Again, why do some folks own the homes people like me live in while people like me pay for the homes through our rent, the rent payments keeping us so poor throughout our lives that we can never build or buy our own homes, while the owners of our homes make enough from our rents to possibly build or buy even more homes to rent out? And on top of them sit the banks which make a big additional profit from financing this scheme. And those at the top of the wealth and power pyramid use some of their huge income flow to bribe policy makers, executives, and judiciaries to keep the system in this abusive form, or make it even more unbalanced and oppressive on their behalf. This is where all the decisive money in politics comes from, by the way. If we were living in a fair system, nobody would be so ridiculously rich compared to the rest of us that they could bribe our political parties, politicians, and unelected government officials to turn against the rest of us — a rigging sometimes referred to as crony capitalism.
Currently, our founders’ dream of a government of the people, by the people, and for the people is in practice a government of the people, by the puppets, and for the rich — simply because they are way too rich. According to various reports, Oxfam declared in January this year that 26 people are now richer than the bottom half of humanity (that’s 3.8 billion people! – in 2017 those richer than half of us were still a whopping 43… oh that was so much better, right?). This makes each of these ultra rich super billionaires possess more than 146,153,846 fellow human beings born into this world through the same process they were. Yes, each possesses more than 146 million other former me-me-me infants. As adults, they continue in the me-me-me spirit, and to hell with the rest of us. One in ten people on Earth are suffering from chronic food deprivation () while we are producing enough food for everybody but throw away a lot of it, rather than getting it to those who need it, because doing the latter isn’t profitable for the rich who control the system. To be fair, these controllers don’t have to make decisions like “oh, let all those people starve”. Rather, our pyramid scheme of a system has long developed its own dynamic of keeping things going in this awful way while lambasting us with propaganda and brainwashing that makes too many of us think this off-the-rails concept of property rights is A-OK. The languishing wealth of the ultra rich – that is way more than they could ever spend on themselves despite flying golden palaces and mega yacht fleets – they end up putting it into the custody of investment firms that invest in endless war and climate-destroying fossil fuels instead of food distribution because their job is to maximize profits, and people working in investment firms need to keep their jobs like we all do to make our ends meet. Because we are forced to earn money when we are not rich (or even some who are rich but wish to to maintain their coveted high status), we all do jobs that are right or wrong believing that it is the proper thing to do. That’s how wrongness becomes self-running and systemic. This is why we have the old saying that money rules the world. But should it? Should we let it?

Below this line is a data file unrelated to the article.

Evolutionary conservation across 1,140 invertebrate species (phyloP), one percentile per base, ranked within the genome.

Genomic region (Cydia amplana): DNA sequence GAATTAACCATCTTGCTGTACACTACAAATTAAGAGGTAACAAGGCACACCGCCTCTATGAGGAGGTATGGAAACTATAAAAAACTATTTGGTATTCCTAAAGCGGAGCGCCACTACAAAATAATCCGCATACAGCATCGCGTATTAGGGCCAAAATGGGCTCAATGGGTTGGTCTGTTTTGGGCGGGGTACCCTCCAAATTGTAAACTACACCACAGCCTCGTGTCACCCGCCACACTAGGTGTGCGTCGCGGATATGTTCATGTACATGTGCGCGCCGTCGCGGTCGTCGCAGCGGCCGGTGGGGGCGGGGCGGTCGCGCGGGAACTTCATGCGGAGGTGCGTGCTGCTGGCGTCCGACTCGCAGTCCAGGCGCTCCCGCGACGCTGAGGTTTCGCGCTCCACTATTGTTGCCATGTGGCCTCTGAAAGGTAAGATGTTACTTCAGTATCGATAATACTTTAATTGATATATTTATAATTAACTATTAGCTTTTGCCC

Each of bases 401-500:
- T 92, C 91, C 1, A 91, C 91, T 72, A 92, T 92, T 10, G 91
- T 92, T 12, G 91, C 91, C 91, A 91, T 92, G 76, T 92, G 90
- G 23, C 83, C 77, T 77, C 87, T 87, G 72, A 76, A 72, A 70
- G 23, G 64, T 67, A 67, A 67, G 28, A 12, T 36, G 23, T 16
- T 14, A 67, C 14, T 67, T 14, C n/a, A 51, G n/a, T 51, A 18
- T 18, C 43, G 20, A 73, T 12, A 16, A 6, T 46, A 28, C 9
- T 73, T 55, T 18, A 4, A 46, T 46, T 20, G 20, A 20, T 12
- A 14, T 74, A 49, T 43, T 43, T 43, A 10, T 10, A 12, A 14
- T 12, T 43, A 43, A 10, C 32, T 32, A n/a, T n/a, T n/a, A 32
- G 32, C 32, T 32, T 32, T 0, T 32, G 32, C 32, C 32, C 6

Quite frankly, I believe that everybody should get enough to eat as long as we can produce enough food for all. Likewise, I think we all should own our own homes, except maybe in overcrowded cities where real estate is too expensive. And we shouldn’t be taxed on our homes either because living essentials should never be taxed.
On the other hand, those who own countless rental places collecting huge rental payments from other people’s work incomes should be taxed heavily. In fact, anybody whose wealth or capital gains exceed a sound limit beyond which he or she can bribe our politicians and officials into his pockets should be taxed out of that harmfully excessive wealth in order to protect us all. And what to do with this recovered wealth? Return it to those it was stolen from, of course! And who are those? That’s right: all of us who aren’t at the very top. And to make it simple and fair and free from entitlement debates, don’t attach conditions of who gets their fair share and who doesn’t (counting loudspeakers differently from instruments or the contribution of labor, for example).
That, my friends, is the other reason for a universal basic income (UBI) besides the financial stress reduction and healthier economy it would give us. When we dethrone the rich in the process of recovering our stolen goods, then a UBI financed that way (unlike a placating measly handout version of a UBI) is nothing less than the repair of our derailed system.